With no signs of decline in the cases of the novel Coronavirus (COVID-19) breaking out across the world, managers of the film industry in Ghana have outlined potential remedial measures to sustain the industry after the pandemic is fully contained globally.
In a document available to the Daily Statesman, the National Film Authority-Ghana has advocated a switch from the cinemas to streaming platforms filled with both old and new Ghanaian content.
This, it believes, will play a major role in implementing the social distancing directives and quarantining situations, as outlined by the government as part of the measures to contain the pandemic.
According to the document, a movie going survey conducted in China, for instance, revealed that 62 per cent of people will wait for a complete COVID-19 containment before returning to cinemas.
“With reasonable pricing, a new viable way to distribute our films directly in the homes of consumers could be achieved. With the current internet penetration rate for Ghana currently standing at 37.8 per cent, there is a reasonable sized market that we can take advantage of. Effectively executing this could provide us with a solid film distribution channel even in the aftermath of COVID-19,” noted the document.
Emulating developed countries
In addition, the Authority points out that while it is considering to switch to streaming platforms, there is the need to also strategically revive cinemas in Ghana.
According to the Authority, there are some Ghanaian classics that have still not been seen by many and the repackaging and re-releasing of some of these classics at a cheaper price range is most likely to attract varying demographics of film lovers.
It believes Ghana can take a cue from China which is considering using a rerun of old local box office hits and titles in the cinemas to slowly revive interest in patronage. With 100 per cent of the returns on such screenings going to the cinema operators, there is no doubt that they would be motivated to return in business to help revive the industry.
“Something similar can also be done here…of course, this would involve making sure that the available cinemas and screening centres are not over-booked or over- crowded to reduce physical contact,” the document said.
It further called for the establishment of Film Support Funds to cushion filmmakers and the creative arts to get back to work once the pandemic is contained.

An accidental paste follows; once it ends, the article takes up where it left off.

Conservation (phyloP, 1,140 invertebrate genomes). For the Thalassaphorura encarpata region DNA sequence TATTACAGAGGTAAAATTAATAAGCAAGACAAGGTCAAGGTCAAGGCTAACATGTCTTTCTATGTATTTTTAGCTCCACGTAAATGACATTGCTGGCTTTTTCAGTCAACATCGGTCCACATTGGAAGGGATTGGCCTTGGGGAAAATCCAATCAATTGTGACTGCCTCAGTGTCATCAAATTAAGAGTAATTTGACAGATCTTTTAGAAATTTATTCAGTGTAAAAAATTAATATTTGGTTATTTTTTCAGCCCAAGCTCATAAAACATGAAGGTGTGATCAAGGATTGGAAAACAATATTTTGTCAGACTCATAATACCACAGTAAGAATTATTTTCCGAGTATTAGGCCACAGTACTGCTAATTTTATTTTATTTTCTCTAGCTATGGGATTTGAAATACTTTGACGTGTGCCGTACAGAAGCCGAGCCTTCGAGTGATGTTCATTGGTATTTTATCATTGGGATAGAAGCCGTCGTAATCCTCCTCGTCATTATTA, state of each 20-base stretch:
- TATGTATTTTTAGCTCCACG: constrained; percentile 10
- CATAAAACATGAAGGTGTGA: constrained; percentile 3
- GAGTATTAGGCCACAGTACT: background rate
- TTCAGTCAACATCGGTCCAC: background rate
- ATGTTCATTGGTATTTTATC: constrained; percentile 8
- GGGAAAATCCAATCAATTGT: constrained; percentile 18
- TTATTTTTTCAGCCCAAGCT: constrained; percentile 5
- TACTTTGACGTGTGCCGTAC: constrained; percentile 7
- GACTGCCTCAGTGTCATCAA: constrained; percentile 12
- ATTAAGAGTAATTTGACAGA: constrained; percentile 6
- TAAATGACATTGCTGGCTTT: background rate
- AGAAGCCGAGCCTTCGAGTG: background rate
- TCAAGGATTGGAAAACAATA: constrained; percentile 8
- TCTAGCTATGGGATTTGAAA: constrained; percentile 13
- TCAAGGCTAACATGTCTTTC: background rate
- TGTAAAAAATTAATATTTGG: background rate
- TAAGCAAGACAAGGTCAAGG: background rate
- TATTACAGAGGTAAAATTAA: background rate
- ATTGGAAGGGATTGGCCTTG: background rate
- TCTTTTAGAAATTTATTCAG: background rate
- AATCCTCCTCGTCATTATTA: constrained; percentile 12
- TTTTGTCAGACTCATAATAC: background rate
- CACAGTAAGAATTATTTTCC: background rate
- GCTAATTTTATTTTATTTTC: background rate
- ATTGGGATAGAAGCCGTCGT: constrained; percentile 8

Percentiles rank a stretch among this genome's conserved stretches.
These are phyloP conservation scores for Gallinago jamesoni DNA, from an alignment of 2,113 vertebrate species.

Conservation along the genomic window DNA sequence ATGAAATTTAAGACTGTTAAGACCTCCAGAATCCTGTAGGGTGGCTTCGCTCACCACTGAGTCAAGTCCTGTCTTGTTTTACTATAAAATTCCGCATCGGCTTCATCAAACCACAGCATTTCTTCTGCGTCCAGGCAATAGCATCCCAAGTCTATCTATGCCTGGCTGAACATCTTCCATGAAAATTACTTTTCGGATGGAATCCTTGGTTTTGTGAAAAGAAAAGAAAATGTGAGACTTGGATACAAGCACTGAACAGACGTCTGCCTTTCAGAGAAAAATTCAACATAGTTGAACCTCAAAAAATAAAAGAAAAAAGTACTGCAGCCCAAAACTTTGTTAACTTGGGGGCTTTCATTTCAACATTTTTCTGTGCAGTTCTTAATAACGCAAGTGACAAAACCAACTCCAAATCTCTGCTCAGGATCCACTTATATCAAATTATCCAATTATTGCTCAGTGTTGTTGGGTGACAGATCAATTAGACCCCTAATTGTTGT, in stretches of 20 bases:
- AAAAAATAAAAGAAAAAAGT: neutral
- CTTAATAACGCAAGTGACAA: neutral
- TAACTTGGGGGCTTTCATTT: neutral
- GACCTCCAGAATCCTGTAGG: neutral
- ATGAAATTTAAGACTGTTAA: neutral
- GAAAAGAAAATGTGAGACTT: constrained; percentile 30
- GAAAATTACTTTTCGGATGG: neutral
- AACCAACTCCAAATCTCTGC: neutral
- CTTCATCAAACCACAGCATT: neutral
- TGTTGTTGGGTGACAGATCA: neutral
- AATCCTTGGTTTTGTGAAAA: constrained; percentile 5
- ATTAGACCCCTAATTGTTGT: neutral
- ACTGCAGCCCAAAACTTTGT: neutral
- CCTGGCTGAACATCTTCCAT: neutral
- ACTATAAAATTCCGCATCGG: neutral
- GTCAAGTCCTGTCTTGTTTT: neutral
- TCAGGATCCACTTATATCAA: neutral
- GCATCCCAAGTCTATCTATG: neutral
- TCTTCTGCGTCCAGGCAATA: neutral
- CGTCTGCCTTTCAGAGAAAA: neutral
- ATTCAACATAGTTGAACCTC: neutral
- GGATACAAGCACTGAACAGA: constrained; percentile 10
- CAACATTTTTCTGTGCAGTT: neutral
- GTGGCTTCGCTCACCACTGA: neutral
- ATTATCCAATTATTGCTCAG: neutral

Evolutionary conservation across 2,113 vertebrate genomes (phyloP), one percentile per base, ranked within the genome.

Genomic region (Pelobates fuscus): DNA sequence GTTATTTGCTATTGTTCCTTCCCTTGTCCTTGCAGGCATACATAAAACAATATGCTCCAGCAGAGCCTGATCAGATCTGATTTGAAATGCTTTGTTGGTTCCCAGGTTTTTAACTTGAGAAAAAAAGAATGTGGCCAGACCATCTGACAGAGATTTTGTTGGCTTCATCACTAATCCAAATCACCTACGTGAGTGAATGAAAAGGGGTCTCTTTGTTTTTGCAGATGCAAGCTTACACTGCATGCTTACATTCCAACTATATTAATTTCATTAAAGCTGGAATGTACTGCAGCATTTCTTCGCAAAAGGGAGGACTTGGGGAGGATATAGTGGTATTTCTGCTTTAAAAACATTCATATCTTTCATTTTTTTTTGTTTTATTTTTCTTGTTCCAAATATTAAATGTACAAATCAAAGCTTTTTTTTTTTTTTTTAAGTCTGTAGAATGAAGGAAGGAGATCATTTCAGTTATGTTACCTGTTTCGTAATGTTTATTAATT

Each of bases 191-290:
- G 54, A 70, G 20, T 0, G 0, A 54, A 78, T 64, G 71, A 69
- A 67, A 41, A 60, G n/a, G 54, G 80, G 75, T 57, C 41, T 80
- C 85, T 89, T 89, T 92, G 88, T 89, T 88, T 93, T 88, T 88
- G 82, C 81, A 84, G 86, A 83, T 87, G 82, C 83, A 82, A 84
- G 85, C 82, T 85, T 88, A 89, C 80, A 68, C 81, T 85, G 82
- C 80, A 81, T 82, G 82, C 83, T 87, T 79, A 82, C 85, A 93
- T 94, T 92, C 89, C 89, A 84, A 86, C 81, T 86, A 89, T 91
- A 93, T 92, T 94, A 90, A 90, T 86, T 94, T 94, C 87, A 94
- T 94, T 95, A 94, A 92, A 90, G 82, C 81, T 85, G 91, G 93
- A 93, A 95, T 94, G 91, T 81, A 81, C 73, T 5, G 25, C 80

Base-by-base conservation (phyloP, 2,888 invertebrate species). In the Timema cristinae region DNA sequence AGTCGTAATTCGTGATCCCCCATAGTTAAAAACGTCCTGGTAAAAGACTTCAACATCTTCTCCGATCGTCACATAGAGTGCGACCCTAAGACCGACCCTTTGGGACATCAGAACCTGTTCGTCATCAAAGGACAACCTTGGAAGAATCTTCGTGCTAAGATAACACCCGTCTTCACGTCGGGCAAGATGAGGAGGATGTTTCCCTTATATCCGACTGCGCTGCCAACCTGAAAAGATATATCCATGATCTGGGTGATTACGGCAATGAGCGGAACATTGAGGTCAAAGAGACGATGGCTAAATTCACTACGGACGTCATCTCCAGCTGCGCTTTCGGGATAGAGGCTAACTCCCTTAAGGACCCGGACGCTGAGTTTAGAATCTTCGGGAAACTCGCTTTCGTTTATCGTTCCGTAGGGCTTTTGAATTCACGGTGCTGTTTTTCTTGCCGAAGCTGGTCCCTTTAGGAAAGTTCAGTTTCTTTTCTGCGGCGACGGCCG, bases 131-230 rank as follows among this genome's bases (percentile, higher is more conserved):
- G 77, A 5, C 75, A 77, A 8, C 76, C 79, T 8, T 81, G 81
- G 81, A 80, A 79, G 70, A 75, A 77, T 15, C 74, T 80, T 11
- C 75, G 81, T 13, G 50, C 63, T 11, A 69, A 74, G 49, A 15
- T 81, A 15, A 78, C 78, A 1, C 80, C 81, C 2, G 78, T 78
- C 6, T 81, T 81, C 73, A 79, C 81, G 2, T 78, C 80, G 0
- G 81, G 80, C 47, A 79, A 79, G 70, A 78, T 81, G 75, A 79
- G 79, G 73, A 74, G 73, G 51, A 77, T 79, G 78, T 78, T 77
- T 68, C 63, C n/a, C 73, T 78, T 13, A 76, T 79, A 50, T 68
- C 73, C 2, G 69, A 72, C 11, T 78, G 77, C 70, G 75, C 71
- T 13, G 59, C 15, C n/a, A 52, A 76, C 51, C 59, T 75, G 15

“Also, tax rebates and incentives, once deployed, would also go a long way to encourage more private sector involvement. The aftermath looks gloomier for our film industry and creative space if we fail to get ahead of the situation. It would be very difficult to predict the turn of events. But there is hope as long as we choose to stay proactive and prepared,” the Authority pointed out.
Netflix, the world’s largest streaming platform and production outlet, has announced that it has created a $100 million fund to support cast and crew who have found themselves out of work while the SAG-AFTRA has also set up a COVID-19 Disaster Fund for its members to request support from.
The National Film Authority-Ghana is of the view that “Ghana can adopt the following measures to help us get ahead of the situation to get our film industry and the business around it back on track.”
Global film industry
Across the world, and to varying degrees, cinemas and movie theatres have been closed, festivals have been cancelled or postponed, and film releases have been moved to future dates.
Massive losses in the industry have been predicted. The Chinese film industry, for instance, had lost $2 billion by March 2020, having closed all its cinemas during the Lunar New Year period that sustains the industry across Asia. The United States saw its lowest box office weekend since 1998. The U S movie ticket sales plummeted to a historic low in March, cratering out at around $55.3 million, down 44 per cent in just one week.
Cineworld, which happens to be the world’s second-largest cinema group, also warned last week that the impact of the novel Coronavirus could leave it unable to pay its debts and remain in business.
Ghana’s evolving film industry, likewise, has been dealt an unexpected blow that is likely to open it up more to several unforeseen challenges.
In Ghana, Peter Sedufia’s ALOEVERA, for instance, after a very successful record setting opening weekend, was just about entering its second week of screenings at the Silverbird Cinemas as well as rolling out plans for its theatrical releases in other regions.
Several productions, both for stage and the big screen, including Red Carpet, Drop of Happiness, Uncrushable, Faded (Stage Play), Emergency Wedding (Stage Play) that had announced and communicated dates and plans for release have been postponed indefinitely.